Alexandra reminds me of Dorina Basarab a bit, how strong and how not stupid she is.
Other characters will probably get more space in the rest of the books.

The romance: There is a bit of that here, but it is not the focus of the story. It is told as just one part of the Xandra's life. For those who like Scots, they won't be disappointed.
( )
  Irena. | Aug 26, 2014 |
Plot: 4 stars
Characters: 4 stars
Style: 4 stars
Pace: 4 stars

Sometimes, I just want a relaxing, fluffy read. This fit the bill. I was really in the mood to read the newest Gail Carriger book, but since I was in the middle of Nano at the time, I didn't want to have her style infect my story. This was a good compromise. Same sort of tongue in cheek humor, only occasionally eye-roll inducing, and believable character growth. Though there were quite a few spots where I wished they'd had a better editor to either tighten a scene or to catch errors like words left out and such. ( )
  Jami_Leigh | Jun 22, 2014 |
See the full review at Short & Sweet Reviews.

God Save the Queen reminds me of a raunchier cousin of Gail Carriger's Parasol Protectorate series. The Parasol Protectorate books are rooted in intrigue with a healthy does of whimsy, with true steampunk elements mixed in with an alternate universe England rife with vampires and werewolves. This book riffs on that, and there are a few very close similarities that raised my eyebrows. But God Save the Queen is overall a darker, grittier book with a brassy, in-your-face main character who isn't exactly willing to make nice with anyone. Xandra's got a good reason to stop playing by the rules, though, between the disappearance of her sister and the lies and cover-ups she's about to stumble upon.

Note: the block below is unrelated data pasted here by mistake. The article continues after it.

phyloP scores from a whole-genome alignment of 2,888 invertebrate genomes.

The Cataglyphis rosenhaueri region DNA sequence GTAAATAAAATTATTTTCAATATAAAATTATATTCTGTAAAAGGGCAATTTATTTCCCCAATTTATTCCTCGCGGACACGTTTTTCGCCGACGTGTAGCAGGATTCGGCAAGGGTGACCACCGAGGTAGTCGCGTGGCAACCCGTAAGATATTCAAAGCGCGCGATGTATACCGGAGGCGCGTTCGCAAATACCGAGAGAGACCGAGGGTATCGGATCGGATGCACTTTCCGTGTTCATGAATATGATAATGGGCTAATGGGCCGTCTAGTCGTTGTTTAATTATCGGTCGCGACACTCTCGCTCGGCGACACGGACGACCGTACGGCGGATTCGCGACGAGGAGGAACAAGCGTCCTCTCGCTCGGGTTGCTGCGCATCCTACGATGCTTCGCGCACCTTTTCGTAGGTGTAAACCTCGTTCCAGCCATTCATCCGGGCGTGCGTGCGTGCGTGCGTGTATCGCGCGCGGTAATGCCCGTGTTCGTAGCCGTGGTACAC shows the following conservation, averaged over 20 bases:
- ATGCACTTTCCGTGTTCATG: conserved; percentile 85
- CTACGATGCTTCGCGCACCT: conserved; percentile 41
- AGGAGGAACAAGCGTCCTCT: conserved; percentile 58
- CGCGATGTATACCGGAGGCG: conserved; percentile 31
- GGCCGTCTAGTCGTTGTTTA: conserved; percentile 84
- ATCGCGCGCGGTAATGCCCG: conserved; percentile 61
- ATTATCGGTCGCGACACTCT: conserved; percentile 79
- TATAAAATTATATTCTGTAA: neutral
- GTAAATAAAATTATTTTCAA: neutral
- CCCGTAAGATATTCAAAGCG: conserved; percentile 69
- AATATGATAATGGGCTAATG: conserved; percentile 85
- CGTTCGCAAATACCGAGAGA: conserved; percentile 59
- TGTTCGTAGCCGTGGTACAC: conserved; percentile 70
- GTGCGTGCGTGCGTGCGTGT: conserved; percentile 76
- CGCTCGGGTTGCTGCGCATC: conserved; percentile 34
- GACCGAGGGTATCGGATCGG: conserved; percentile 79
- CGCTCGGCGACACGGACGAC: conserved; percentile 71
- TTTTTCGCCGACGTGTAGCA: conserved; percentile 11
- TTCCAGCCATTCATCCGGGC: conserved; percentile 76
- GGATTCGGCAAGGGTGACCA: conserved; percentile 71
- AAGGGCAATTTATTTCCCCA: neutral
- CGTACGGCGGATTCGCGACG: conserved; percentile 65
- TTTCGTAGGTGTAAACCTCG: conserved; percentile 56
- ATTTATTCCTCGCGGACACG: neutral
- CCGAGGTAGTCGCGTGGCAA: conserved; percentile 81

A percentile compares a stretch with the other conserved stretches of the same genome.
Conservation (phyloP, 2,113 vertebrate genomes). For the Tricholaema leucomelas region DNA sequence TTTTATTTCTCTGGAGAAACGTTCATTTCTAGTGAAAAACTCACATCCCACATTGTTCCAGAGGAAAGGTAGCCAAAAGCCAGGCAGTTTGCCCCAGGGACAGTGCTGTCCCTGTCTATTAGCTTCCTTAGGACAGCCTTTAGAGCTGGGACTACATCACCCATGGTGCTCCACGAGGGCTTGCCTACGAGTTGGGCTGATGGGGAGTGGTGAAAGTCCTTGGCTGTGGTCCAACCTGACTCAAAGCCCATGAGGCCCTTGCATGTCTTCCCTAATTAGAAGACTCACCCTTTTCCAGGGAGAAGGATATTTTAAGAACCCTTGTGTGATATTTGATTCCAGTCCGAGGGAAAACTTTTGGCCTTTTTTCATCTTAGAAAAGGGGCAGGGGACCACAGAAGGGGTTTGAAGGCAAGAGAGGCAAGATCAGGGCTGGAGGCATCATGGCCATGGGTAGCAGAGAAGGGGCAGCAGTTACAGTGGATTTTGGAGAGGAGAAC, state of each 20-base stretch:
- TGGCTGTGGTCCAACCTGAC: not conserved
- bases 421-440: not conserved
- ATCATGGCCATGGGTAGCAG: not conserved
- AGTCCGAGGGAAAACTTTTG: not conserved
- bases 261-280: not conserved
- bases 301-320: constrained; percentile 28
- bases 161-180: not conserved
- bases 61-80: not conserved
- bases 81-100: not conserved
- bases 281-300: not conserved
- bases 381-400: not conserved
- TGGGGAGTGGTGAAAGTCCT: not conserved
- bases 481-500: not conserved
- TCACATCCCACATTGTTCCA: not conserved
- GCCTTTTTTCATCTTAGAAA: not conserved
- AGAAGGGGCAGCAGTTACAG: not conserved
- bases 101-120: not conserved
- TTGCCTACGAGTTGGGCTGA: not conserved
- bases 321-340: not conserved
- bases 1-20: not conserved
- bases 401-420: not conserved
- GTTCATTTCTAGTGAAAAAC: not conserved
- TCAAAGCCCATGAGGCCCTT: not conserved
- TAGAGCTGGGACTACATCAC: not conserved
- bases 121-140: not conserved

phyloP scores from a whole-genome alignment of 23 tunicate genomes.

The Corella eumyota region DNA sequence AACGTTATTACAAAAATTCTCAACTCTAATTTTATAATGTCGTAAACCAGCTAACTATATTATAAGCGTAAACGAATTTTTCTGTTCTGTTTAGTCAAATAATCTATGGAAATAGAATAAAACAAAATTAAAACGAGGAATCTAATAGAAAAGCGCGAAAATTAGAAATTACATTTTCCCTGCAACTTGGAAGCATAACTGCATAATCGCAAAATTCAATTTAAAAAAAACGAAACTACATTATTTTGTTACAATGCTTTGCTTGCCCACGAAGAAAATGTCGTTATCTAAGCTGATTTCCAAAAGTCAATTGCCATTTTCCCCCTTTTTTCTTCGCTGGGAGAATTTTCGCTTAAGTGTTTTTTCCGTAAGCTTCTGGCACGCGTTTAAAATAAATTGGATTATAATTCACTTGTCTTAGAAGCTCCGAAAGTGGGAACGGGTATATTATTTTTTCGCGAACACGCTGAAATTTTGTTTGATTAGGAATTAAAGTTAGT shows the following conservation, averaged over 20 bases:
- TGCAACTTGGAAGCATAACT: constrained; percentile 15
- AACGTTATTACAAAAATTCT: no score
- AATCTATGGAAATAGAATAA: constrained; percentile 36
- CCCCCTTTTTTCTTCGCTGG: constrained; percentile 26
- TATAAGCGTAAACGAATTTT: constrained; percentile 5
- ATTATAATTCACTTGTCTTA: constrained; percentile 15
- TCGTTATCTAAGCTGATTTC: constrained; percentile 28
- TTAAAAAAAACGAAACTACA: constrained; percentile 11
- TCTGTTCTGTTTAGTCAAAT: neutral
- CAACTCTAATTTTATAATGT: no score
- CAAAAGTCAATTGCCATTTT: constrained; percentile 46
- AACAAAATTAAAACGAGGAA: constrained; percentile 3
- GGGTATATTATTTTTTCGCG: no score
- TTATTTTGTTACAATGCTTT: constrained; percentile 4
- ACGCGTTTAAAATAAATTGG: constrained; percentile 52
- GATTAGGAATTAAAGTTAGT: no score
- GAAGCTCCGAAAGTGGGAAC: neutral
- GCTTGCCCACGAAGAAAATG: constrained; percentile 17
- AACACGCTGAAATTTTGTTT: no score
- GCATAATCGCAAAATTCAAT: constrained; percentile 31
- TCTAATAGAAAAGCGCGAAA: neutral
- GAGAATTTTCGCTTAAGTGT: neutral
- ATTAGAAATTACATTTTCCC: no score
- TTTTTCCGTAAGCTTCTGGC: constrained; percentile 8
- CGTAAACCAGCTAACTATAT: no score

There's a lot of strong language, sexual innuendo, and violence in this book, so use caution if recommending to teens or people who try to skip those things. If you toned down the language and the innuendo, it wouldn't read that differently than most YA books, to be honest -- the sex scenes in God Save the Queen are almost always glossed over, and YA books seem to be peppered with language and violence these days anyway. I didn't think that this was a perfect book, but it was a quick, genuinely fun read, and if I have the opportunity, I'll probably check out any following sequels. ( )